Growth January 5, 2020

Love what you build but be able to kill it quickly.

Simon Le Pine @Lakebed_io

I found this interesting.

  1. 4

    While I generally agree that you would be able to let your product go if it is not working, but how long does it take to be sure it won’t, is a none trivial question that depends on your product, market, and your sales ability and many other factors. The virtue of being patient and persistent and not giving up on the first roadblock can be your competitive advantage in comparison to others, especially in the B2B. I have experience in fin-tech and biotech, where it took more than five years to validate the ideas and cancel one of them and continue the other.

    1. 1

      Totally agree! In fact another way to look at it is "don't kill your idea until you actually have negative validation (from multiple segments)". Working on a project for a year, coming up against a technical challenge, and killing it is probably killing the project too soon (or without enough feedback).

      1. 4

        Also, having a marketing site and a Facebook page online doesn't cut it.
        You need to actively seek out your target audience online.

        1. 3

          See my comment below...

          Yes, constructively ENGAGING with users is crucial. That, IMO, means a 2-way dialogue where they can give you positive or negative feedback and you can build and grow on.

  2. 3

    I more or less agree with the premise, but with the huge caveat that we need to be honest with ourselves. I can't even count how many projects I've abandoned in my past because "people didn't want them" even though I never spent a single second trying to bring them to people. The obvious truth after coaching and counseling is that I was too afraid to show my things to the world so I aborted rather than going all in. But in each moment I thought I was doing the smart thing.

    1. 2

      Totally agree, posting this and the comments made me think of, and post about Idea Validation. If you never, constructively, engage with your potential users you'll never know if they want it.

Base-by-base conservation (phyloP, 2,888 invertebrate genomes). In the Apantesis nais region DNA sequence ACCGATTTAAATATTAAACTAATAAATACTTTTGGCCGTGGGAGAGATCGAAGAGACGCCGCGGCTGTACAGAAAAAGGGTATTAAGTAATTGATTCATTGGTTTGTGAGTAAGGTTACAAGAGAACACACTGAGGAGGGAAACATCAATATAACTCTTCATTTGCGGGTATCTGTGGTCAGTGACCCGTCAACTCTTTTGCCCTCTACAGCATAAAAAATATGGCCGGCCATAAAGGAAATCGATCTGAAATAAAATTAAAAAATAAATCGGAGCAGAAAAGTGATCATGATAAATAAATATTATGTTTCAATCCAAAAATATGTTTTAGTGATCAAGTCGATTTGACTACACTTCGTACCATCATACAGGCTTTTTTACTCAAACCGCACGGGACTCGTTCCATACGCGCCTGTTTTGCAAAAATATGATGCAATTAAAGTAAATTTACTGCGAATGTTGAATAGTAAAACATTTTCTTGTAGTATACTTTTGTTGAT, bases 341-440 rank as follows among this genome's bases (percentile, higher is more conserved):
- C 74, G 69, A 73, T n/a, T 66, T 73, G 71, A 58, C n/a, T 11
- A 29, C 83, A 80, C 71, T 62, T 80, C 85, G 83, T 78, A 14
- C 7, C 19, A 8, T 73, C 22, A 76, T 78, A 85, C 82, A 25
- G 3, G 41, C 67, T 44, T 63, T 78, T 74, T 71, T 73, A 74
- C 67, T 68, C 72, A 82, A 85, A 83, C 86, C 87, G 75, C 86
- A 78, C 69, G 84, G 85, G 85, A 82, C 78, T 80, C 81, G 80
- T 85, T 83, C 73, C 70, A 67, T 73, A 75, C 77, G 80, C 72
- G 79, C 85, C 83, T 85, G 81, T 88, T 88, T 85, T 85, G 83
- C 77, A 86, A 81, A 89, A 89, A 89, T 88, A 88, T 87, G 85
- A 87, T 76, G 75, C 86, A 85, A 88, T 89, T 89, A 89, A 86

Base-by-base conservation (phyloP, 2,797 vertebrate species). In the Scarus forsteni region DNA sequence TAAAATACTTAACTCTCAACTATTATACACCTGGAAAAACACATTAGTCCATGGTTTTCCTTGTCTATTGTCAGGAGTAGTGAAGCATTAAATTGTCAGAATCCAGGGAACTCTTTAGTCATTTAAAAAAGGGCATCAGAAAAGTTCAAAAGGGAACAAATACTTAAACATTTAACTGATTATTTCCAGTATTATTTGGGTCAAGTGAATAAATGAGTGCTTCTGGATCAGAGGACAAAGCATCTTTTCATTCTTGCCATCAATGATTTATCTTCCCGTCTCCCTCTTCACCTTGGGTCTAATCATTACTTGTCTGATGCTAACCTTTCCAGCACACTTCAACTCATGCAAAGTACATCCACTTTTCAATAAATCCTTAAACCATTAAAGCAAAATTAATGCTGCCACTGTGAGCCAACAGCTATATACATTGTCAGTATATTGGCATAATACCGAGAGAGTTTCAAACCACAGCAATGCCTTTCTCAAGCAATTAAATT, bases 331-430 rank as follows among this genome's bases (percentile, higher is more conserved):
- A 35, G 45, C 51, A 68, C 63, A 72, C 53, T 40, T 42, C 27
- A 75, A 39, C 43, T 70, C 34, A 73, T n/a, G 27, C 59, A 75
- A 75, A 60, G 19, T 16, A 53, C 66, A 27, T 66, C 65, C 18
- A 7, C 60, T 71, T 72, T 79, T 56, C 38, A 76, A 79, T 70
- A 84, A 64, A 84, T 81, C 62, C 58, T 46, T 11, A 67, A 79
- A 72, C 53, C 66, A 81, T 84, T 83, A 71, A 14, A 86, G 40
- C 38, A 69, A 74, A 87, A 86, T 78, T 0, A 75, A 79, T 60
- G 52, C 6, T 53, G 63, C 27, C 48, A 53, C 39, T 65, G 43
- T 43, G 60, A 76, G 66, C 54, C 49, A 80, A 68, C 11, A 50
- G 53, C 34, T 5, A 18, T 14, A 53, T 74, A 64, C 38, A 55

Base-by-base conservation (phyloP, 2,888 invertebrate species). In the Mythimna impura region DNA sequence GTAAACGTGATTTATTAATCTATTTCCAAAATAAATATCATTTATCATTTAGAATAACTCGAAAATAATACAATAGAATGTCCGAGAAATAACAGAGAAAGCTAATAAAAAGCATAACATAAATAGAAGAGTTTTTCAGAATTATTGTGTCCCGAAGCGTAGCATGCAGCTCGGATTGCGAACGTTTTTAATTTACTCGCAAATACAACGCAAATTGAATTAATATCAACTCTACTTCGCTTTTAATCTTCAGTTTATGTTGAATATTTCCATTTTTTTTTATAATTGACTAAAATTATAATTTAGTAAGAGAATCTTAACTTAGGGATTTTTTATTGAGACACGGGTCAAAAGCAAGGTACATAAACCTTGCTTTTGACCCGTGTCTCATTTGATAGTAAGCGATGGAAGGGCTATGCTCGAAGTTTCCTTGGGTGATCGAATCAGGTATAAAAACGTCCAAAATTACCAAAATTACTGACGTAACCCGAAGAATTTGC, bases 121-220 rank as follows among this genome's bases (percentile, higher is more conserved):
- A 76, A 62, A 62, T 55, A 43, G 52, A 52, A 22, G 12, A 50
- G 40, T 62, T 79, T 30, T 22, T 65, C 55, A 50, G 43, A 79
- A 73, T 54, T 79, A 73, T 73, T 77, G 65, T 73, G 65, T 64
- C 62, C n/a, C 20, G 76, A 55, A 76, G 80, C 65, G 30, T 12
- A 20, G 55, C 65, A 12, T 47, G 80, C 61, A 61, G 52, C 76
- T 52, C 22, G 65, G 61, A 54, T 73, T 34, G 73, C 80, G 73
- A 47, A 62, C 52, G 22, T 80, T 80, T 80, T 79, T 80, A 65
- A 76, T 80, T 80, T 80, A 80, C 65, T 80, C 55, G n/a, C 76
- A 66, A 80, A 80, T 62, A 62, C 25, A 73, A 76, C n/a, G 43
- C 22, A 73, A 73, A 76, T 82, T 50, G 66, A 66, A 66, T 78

I too have abandoned perfectly good ideas with little or no feedback from potential users.

  3. 2

    Ouch. Hits me right. I feel so frustrated a few days ago when finding out that my idea may not get the traction as I expected.

    1. 1

      Really sorry to hear. Is that the Q&A platform that's not going to get traction? In both Lean B2B and Lean Startup the talk about zoom in pivot, zoom out pivot, market pivot, or complete vision pivot (the hardest). Is there a smaller pivot you can make to gain traction rather than abandon entirely?

      1. 1

        Yea. I'm not thinking about abandoning it yet. Just speaking about the mindset discussed by these books you are talking about. Great mindset but not that easy to achieve.

  4. 1

    Negative validation is almost impossible early on.

    You don't understand the problem fully, you don't know your customers well, you haven't learned anywhere near optimal messaging, and your solution is barely working.

    How could you possibly know that the part that causes "negative" validation is your actual idea or long term vision for the solution, instead of some of those above reasons?

Recommended Posts